Today’s guest columnists are Matt Huml of the University of Cincinnati and Elizabeth Taylor of Temple University.
Working in college athletics is a demanding career, whether in the sports information department, as an athletic trainer or in fundraising, just to name a few areas. But over the last 18 months, there has been a concerning number of employees leaving the industry.
We have heard college athletics employees talking about friends and valued colleagues who reached their breaking points and decided to seek out other career options. However, I (Dr. Huml) didn’t decide to examine it further until I spent time talking with someone who had recently left a job in college sports. The person mentioned that when she left, there was only a handful of people still working in the athletic department who had been there when she started five years before.
Some scholars are sounding the alarm about the challenging work dynamics in the college sport industry, which are pushing people to consider other careers (see Huml et al., 2021; Taylor et al., 2019; Weight et al., 2021). One of the early takeaways from this research: There’s surprisingly little information publicly available on athletic department employee trends, such as industry size, attrition, growth rates or retention rates.
Data like this could help athletic departments see how they compare to the rest of the industry and assist them in interventions to help retain more of their employees. There are also compelling reasons to see if there are retention differences across NCAA divisions or based on industry characteristics, such as HBCUs, religious institutions or urban/rural settings.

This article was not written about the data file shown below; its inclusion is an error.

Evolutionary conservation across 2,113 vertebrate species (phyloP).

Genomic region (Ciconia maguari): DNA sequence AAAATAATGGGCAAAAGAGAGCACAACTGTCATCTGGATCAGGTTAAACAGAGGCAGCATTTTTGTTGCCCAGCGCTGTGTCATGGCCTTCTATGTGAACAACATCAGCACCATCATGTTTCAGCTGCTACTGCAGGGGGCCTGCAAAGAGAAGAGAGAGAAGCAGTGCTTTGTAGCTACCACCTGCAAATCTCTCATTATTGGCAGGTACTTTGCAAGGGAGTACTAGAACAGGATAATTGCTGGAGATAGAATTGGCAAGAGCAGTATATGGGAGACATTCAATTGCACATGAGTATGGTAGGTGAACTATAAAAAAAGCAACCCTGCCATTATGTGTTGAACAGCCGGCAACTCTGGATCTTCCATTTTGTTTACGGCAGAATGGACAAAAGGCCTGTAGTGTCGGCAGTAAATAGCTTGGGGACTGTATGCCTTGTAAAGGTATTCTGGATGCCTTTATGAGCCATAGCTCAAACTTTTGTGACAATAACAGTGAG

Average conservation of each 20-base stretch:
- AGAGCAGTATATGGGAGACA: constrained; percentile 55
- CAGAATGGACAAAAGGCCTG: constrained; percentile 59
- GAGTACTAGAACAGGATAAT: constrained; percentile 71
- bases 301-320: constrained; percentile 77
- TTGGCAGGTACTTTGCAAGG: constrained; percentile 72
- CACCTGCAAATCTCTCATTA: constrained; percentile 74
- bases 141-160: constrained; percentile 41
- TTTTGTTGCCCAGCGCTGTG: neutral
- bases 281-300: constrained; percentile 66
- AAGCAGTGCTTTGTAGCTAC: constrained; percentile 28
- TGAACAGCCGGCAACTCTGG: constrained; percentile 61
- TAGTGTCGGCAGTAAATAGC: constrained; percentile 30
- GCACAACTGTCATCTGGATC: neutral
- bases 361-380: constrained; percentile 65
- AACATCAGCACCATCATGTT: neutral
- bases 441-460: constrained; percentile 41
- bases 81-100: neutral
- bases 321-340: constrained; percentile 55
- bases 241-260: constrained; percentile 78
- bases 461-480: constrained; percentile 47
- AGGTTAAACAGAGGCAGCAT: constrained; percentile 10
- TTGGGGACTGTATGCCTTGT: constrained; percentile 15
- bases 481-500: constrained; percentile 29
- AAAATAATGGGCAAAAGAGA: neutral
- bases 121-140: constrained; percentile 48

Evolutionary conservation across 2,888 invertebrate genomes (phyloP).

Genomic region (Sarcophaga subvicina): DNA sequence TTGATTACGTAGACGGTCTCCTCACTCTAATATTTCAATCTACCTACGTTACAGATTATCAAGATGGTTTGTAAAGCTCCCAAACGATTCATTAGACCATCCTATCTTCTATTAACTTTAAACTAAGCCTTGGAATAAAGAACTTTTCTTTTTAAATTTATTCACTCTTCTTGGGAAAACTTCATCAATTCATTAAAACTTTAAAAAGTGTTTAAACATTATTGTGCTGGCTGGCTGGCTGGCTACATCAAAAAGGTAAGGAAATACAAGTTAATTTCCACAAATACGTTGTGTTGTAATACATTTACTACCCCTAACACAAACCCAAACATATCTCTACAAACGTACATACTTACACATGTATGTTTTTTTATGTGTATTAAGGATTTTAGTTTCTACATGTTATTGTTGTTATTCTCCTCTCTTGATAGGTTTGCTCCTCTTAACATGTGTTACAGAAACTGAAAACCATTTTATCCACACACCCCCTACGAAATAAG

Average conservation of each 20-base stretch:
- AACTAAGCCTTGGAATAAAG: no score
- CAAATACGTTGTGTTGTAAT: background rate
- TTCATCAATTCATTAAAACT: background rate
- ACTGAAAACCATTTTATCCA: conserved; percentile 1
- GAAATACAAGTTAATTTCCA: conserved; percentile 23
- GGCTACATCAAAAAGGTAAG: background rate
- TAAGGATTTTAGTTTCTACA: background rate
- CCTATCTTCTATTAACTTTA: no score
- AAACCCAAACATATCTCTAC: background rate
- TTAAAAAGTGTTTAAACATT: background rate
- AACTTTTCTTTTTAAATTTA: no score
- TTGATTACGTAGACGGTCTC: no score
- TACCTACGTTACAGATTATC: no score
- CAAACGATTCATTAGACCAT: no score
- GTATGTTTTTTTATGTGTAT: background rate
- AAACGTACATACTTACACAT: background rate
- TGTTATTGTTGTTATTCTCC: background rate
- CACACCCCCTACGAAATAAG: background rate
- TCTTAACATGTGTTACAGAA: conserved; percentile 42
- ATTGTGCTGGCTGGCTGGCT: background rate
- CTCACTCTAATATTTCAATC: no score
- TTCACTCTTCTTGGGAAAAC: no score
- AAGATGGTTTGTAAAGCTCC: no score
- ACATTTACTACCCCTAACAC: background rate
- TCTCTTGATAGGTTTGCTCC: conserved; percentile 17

We were fortunate to have a large data set of college athletic department employee information from fall 2019 and spring 2020. This allowed us to collect updated information from late spring and early summer 2022 and compare the new staff directories with the old employee data, giving us a snapshot of retention rates of around a two-year period. We randomly selected 50 Division I, 20 Division II and 20 Division III athletic departments to see which employees were still working in the same departments.
For a reference point, we researched employee trends across similar businesses (corporate or high-level sport) and found the annual turnover rate was 15%, or a 27.75% rate over a two-year period. That number is also similar to the annual turnover rate within higher education (14.2%).
Our research showed that D-I athletic departments had an average turnover rate of 48% over the two-year period—almost double the expected corporate and higher-education two-year turnover rate. Turnover rate ranged as low as 21.9% (Iowa) and as high as 72.5% (Western Carolina). Within the sample, Power Five athletic departments had a noticeably lower turnover rate compared to other Division I programs. Division III athletic departments fared better than D-I but were still well above national trends from similar industries, with their average turnover rate at 43.7%.
Another concerning stat was the negative growth rate, meaning there were fewer people employed in the industry in 2022 compared to late 2019/early 2020. The worst turnover rate belonged to Division II athletic departments, who reported an average of 58.1% turnover rate and a -10% growth rate.
Overall, findings show a turnover rate within college sport that was significantly worse than similar industries, providing further evidence of arduous college sport working conditions. Here are a few reasons why this may be.